Reader’s theater is minimal theater in support of literature and reading. There are many styles of reader’s theater, but nearly all share these features:
- Narration serves as the framework of dramatic presentation.
- No full stage sets. If used at all, sets are simple and suggestive.
- No full costumes. If used at all, costumes are partial and suggestive, or neutral and uniform.
- No full memorization. Scripts are used openly in performance.
Reader’s theater was developed as an efficient and effective way to present literature in dramatic form. Today as well, most scripts are literary adaptations, though others are original dramatic works.
Popular first in colleges and universities, reader’s theater has now moved to earlier education, where it is seen as a key tool for creating interest and skill in reading. Young people love to do it, and they give it their all—more so because it’s a team effort, and they don’t want to let down their friends! Repeated readings bring fluency, and if a script is based on an available book, kids want to read that too. What’s more, reader’s theater is a relatively simple activity for the teacher, with no required setup other than making copies of scripts.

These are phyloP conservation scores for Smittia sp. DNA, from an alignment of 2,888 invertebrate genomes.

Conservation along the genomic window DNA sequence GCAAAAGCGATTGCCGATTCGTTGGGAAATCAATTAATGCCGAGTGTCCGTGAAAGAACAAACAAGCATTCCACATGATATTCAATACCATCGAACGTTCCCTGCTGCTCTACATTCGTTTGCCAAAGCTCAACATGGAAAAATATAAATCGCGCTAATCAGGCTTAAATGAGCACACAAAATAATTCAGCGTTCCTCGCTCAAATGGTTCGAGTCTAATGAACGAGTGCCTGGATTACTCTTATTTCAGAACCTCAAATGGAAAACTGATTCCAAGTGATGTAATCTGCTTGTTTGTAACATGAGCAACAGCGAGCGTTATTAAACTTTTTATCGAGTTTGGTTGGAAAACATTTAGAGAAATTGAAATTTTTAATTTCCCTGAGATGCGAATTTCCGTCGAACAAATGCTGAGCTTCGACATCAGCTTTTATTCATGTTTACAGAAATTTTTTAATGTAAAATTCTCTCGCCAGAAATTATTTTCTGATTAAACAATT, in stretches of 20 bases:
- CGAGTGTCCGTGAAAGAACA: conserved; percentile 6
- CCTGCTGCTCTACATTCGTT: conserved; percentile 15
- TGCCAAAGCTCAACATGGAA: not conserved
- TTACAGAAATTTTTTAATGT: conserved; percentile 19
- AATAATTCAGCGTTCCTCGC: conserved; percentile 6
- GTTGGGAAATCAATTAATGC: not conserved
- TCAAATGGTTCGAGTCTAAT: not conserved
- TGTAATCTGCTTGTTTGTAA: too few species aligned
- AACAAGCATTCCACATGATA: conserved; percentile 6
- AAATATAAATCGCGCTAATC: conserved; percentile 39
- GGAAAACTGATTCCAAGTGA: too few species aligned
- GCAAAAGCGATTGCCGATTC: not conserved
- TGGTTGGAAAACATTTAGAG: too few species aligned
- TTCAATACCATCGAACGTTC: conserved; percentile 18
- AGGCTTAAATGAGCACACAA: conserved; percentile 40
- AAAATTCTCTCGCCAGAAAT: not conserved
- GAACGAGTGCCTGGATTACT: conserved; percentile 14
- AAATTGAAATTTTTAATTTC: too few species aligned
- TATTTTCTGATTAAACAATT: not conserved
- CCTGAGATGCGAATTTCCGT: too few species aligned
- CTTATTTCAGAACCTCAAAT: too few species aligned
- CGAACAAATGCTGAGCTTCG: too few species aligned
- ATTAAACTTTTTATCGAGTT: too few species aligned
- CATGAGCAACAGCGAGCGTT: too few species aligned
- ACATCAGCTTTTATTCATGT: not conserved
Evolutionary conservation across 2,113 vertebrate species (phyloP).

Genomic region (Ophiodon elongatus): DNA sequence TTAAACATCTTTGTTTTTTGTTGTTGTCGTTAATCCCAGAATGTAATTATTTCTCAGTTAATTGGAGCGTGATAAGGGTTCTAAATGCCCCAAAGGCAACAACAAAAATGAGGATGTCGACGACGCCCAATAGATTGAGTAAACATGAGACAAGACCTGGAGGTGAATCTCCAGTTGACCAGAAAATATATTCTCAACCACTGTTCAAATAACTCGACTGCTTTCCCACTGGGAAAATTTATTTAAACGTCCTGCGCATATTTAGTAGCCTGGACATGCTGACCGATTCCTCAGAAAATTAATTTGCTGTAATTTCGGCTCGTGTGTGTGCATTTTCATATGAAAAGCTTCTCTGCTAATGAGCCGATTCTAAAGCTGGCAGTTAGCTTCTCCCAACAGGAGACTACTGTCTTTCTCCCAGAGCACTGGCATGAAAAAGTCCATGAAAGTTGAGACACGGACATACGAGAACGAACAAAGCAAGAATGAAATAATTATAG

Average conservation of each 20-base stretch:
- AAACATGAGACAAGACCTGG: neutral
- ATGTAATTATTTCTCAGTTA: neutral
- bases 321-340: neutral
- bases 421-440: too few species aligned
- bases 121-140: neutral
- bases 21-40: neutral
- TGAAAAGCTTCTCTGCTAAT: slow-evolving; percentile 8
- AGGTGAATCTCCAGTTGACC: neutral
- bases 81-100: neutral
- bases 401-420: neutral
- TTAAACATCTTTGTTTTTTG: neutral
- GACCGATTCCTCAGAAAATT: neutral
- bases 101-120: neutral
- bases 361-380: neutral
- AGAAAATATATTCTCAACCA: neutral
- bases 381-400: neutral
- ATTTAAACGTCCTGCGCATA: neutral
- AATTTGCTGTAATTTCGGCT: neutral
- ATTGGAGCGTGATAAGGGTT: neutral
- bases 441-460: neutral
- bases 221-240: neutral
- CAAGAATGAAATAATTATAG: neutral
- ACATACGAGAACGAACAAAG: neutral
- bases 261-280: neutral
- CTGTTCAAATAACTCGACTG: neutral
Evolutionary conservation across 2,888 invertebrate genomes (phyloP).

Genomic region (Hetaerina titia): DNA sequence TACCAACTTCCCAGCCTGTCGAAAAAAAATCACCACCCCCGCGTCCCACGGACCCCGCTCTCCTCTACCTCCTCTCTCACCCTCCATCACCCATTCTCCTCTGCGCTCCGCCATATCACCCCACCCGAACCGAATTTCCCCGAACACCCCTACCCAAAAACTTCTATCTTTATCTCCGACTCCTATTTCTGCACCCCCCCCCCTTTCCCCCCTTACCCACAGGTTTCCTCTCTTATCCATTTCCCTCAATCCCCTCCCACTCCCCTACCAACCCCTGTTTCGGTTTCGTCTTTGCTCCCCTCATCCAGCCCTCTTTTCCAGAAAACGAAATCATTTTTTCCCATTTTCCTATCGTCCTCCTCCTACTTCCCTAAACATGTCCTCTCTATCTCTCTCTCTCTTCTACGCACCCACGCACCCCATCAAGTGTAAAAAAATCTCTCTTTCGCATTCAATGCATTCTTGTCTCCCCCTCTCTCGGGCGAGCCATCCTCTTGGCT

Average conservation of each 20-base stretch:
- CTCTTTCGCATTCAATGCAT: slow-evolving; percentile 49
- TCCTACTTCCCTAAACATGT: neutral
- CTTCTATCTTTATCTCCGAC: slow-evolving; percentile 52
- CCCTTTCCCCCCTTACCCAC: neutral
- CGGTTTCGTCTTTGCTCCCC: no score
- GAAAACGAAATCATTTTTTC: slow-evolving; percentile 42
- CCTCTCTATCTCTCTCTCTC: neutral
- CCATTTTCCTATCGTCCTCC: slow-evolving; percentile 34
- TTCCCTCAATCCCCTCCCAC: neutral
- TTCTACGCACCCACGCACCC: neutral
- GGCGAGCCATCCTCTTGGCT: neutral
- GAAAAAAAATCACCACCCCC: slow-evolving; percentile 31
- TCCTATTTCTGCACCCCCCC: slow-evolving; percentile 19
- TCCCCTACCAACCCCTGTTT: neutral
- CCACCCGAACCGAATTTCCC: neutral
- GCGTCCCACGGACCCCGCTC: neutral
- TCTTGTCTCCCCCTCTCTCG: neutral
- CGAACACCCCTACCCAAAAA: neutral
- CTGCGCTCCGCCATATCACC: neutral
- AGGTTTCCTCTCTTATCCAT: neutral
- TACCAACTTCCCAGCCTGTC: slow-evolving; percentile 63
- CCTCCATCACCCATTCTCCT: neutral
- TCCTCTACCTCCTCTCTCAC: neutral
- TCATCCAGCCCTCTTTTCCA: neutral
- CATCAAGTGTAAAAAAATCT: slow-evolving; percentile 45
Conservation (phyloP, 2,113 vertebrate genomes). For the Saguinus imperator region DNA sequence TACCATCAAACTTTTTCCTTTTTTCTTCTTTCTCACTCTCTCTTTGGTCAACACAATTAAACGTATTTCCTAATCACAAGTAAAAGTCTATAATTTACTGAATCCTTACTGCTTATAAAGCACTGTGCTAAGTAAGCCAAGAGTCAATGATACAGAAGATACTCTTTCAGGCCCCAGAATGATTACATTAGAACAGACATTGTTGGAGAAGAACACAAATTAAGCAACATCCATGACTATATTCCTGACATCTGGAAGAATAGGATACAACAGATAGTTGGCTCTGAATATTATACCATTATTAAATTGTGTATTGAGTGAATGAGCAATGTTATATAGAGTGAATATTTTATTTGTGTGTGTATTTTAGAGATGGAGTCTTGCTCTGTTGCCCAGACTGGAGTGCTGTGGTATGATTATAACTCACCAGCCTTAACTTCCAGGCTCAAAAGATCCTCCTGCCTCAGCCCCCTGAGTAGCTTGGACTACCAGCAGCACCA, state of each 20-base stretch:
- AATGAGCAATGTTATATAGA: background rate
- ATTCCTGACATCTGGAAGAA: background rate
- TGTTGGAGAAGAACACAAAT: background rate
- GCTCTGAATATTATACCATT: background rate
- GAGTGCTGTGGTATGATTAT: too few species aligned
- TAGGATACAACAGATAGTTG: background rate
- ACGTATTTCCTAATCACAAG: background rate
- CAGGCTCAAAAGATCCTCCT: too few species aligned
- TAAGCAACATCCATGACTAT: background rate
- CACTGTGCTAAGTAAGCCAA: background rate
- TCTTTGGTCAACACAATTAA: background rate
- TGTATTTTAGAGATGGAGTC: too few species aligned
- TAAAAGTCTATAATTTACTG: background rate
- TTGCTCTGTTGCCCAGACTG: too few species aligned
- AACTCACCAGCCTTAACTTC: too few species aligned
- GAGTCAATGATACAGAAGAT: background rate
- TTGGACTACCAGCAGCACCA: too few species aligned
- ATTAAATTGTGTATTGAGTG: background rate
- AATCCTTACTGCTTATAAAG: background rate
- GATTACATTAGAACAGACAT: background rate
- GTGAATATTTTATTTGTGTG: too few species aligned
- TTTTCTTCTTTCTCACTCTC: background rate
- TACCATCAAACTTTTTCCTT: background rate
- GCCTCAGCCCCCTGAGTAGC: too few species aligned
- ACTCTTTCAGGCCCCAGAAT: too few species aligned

Reader’s theater has been found effective not only for language arts but for social studies as well. Performing stories based on another culture is one of the best ways for students to become interested in and familiar with that culture.
As to how to spell it, there’s no one right way, so take your pick! All the following have been used:
- reader’s theater
- readers’ theater
- readers theater
- reader’s theatre
- readers’ theatre
- readers theatre
That’s why it’s sometimes easier to call it RT!